Every few days my 8 year old son asks Neal if he can “make money” on Roblox, a popular online video game platform.
That’s his way of suggesting that I’ll buy him Robux, the platform’s currency, in return for doing a term paper or an additional academic assignment.
I usually turn these requests down, but his persistence made me wonder if the games taught him some personal finance lessons, such as how to budget a scarce resource – Robux – and whether his practice in this virtual world might help him get into to find your way around the real world. Will he waste less money if he has already practiced stretching his Robux budget?
Some experts say an emphatic “yes”.
Mark Mazzu, a former banker and stockbroker who teaches on the online education platform Outschool, uses Minecraft, another popular video game, to help kids learn about business.
“You see how they act naturally; they get that, ”he says. “Negotiate, act, buy, sell – it’s fantastic.”
But financial literacy experts also say that whether or not children really get money tuition through video games depends largely on how parents talk to them about their online experience.
In his online courses, Mazzu and his students raise the question of how to keep money safe.
“I ask them, ‘What does a bank do?’ and transition into a Minecraft discussion, ”he says. “‘How do you keep your things safe in Minecraft?’ ”
In the game, for example, players use chests that keep valuable items safe – similar to a bank account.
That can lead to a discussion about saving. Mazzu suggests putting it in a relatable way: “When you buy 64 pieces of coal or cobblestone, you don’t want to use everything you find. You want to put it away. Why don’t you put 10% in a chest and use the rest? ”Says Mazze. “It’s a great way to teach kids how to save.”
Laura Vanderkam, author of “Off the Clock” and mother of five children under 15, says her children took cash lessons from the Roblox game Theme Park Tycoon, where players build and run an amusement park.
“There are a lot of actual business allocation decisions that kids wouldn’t make in real life unless they ran a serious lemonade stand,” says Vanderkam.
She says parents can bring these lessons home by asking kids about the games and drawing parallels with the real world.
“People are obsessed with the negatives of screen time, but there are a lot of cool lessons to learn,” says Vanderkam.
Susan Beacham, CEO and founder of Money Savvy Generation, a financial education company, says video games often emphasize shallow purchases, like virtual decorations or dressing up an avatar. Parents can also address the shortcomings of the games, such as currencies that can only be spent, not invested, donated or saved in an interest-bearing account.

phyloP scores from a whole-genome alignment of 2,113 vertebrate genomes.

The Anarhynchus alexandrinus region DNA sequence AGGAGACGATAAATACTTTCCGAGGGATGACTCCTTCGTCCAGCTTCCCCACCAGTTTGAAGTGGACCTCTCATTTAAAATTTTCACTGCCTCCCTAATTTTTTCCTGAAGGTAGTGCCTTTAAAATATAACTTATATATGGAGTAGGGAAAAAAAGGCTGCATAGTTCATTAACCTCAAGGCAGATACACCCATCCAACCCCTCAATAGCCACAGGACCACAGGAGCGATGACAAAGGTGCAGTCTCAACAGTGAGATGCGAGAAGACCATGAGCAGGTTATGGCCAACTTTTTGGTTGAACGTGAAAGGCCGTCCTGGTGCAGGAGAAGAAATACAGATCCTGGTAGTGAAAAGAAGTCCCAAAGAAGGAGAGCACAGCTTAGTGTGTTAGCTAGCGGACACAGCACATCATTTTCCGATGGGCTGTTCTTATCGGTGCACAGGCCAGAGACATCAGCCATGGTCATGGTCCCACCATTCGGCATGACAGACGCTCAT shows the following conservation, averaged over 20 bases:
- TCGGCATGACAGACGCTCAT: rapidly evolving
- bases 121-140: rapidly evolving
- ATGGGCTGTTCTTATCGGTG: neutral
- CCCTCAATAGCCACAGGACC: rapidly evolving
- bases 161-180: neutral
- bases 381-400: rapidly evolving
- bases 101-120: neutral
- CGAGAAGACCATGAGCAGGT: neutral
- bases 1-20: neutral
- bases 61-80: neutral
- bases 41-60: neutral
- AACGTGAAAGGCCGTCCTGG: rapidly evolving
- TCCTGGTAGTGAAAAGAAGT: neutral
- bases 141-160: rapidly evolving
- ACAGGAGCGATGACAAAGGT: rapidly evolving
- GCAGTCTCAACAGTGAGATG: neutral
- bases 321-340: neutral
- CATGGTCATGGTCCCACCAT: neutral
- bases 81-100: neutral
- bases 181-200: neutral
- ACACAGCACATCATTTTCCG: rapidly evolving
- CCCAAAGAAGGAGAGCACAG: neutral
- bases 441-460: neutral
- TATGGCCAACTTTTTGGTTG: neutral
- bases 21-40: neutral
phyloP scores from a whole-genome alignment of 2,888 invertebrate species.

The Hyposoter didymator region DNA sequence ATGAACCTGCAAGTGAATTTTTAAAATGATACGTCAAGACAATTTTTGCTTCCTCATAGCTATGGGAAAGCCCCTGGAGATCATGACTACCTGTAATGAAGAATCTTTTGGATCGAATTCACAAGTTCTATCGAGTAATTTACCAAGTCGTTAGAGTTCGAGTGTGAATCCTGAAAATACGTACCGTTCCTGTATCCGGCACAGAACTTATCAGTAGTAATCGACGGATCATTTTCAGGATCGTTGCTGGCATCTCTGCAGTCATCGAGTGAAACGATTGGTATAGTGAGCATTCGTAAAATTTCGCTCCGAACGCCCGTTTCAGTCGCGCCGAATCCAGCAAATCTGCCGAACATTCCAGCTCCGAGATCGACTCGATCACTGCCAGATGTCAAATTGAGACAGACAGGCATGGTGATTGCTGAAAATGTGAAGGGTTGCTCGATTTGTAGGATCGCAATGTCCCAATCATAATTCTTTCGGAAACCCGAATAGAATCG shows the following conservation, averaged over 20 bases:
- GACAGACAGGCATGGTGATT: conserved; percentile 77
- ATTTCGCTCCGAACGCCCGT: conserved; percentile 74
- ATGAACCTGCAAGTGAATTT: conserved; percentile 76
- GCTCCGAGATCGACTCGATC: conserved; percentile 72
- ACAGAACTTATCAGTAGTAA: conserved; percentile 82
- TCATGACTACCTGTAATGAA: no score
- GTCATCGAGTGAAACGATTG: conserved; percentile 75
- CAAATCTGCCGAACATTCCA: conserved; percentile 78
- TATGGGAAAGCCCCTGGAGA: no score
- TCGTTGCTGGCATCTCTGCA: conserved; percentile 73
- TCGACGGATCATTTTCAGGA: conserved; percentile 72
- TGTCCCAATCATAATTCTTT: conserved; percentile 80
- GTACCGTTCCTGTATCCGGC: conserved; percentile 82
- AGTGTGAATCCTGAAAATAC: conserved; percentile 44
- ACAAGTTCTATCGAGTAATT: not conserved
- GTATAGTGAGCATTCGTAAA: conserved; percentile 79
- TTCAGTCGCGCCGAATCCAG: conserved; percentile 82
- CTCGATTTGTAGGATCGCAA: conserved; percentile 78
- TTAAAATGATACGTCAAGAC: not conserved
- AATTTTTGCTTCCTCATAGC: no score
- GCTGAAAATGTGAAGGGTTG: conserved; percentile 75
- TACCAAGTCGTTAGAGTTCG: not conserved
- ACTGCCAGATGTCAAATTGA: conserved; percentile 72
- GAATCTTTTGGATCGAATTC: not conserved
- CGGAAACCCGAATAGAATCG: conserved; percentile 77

“If you want them to learn a lesson, you have to talk to them about it,” she says.
Beacham also suggests that kids make money or use their pocket money to buy virtual currency to play with.
“Children take your money all day,” she says. “You have to create scarcity and give them a choice. If you spend your own money, that’s different. “
Then she suggests asking and asking if the cost was worth the benefit: “Now teach your child about money and value.”
Jeff Haynes, senior editor, web and video games at Common Sense Media, a nonprofit promoting safe technology and media for children and families, says the money class can begin even before the game is played. Children need to consider how much games cost and why they prefer one game to another.
Haynes suggests that parents point out the possible compromises by asking, for example, “Why do you want this for this game over something else? How are you going to save to get it? “
Now when Neal asks me about Robux, I think about how I can make sure he really deserves that currency. I want him to internalize the idea that, like real money, Robux is a scarce resource and not a given. Apart from the fact that he earns the Robux through housework or additional homework, I ask him to explain what he gets from the purchase and why it is worth it.
He is convinced that this strategy will work: “It teaches me not to use too much Robux, and in tycoon games I have learned to save for really expensive things.”